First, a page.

Making khanom jiin used to be a norm during festive periods in Mr. P’s home village when he was young. The process of making these thin, capellini-like strands was rather labourious (as illustrated by this post and the other), hence it was not an activity that the villagers engaged in on a regular basis but reserved for bigger occasions.
Like any other kid, the khanom jiin preparations would thrill Mr. P to no end; he liked to tag along female relatives who would join other ladies to make the noodles. Uncooked rice is first soaked in water to ferment for over three days, and the soggy batter that results will be vigorously pounded in big wooden krok (mortar). The dough is then pushed through a tin can with holes, which will be moved in a circular motion to collect the strands in a pot of simmering water; once the strands float to the water surface, they will be scooped up and shocked in cold baths. Sometimes, during the process, the adults would pinch a bit of the dough and grill it for kids to savour as a slightly sourish snack first, Mr. P recalls.
Not every household possessed a huge wooden krok though, and any family with one would be guaranteed reservations from neighbours prior to the festivals. Several families would often come together to pool resources to make khanom jiin, awaiting their turns to use the rice flour pounder. Owners who rented out their krok would get a batch of fresh noodles in return.
But alas, as “modernisation” marches across Thailand—and any other village on earth—such food-making practices are increasingly rarer as machines and vehicles make inroads into villages and younger folks head to urban areas for work, according to Mr. P. Along the way, the art of making khanom jiin also fell into disfavour as mass-produced or commercially made versions become readily available.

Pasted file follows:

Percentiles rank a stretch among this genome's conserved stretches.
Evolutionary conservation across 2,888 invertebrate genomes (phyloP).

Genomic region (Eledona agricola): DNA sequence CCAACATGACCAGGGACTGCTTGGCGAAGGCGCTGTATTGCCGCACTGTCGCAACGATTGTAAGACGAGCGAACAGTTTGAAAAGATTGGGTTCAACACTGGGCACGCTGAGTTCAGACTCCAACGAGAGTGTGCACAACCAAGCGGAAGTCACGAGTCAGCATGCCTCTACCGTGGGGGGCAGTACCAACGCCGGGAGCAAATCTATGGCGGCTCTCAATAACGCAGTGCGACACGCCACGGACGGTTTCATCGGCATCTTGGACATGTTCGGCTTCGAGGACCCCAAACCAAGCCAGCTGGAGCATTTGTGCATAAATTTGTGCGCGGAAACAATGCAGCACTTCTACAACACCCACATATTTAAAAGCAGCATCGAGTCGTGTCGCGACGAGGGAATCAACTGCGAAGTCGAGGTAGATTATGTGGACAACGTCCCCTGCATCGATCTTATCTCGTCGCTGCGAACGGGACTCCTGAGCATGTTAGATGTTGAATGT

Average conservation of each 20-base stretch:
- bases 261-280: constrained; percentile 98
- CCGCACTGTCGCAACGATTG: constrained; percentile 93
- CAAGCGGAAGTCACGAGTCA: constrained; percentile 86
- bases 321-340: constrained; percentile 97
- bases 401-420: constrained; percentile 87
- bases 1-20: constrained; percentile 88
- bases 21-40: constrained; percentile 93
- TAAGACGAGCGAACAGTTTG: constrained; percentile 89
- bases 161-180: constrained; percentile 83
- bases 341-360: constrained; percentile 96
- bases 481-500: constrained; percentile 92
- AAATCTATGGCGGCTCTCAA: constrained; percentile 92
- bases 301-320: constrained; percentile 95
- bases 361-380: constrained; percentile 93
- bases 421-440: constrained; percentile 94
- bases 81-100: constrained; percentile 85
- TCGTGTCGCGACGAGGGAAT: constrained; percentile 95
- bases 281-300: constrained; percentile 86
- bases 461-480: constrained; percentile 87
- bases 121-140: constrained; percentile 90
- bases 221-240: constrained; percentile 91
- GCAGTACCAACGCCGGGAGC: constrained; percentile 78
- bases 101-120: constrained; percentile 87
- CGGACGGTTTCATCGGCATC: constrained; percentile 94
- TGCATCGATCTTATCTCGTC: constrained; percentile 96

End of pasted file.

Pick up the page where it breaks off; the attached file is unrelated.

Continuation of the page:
A staple in many Thai dishes—from being a carb alternative to sticky rice to tam sua (rice noodle papaya salad)—these fermented rice noodles shine brightest in khanom jiin naam ya, which pairs these soft strands with various Thai curries. At such stalls, vendors will place the accompaniments—typically hard-boiled eggs, shredded cabbage, raw beansprouts, pickled mustard, lemon basil and long beans—on a communal table. Once your order arrives, add the desired sides (tongs are usually provided) on top of your bed of noodles, mix them up and tuck into the noodles. (Note: the greens are usually free, but eggs will be charged separately.)
Whenever we head to the fresh market at Ramkhamhaeng 2, a suburban neighbourhood Mr. P used to stay in when he first moved to Bangkok, we will hit the khanom jiin store at the adjacent open-air food market too. This stall serves various naamyaa, from kati (coconut milk) and kaeng khiaow waan (green curry)—popular versions in central Thailand—to naam ngiaow—favoured among the northerners. Of late, I’m starting to develop a fondness for khanom jiin kaeng tai plaa, the southern version (below) served in a pungent and robust curry made from fermented fish entails.
But when it comes to home cooking, I would opt for green curry to pair with khanom jiin since the former can be easily whipped up with ready-made paste. (After trying a few brands, my favorite is Roi Thai.) Prepare the green curry as per package instructions, but make sure to have vital vegetables such as galangal, lemongrass, eggplant, pea aubergines, kaffir lime leaves and bird’s eye chillies to yield a more authentic taste.
However, the dish name khanom jiin is kind of a misnomer in Thai. Khanom usually means snack or dessert and jiin means Chinese, but khanom jiin is neither a dessert nor Chinese in origin. In fact, khanom jiin is believed to originate from the Mon people—an ethnic group from Myanmar—with its name meaning twice-boiled in the Mon language.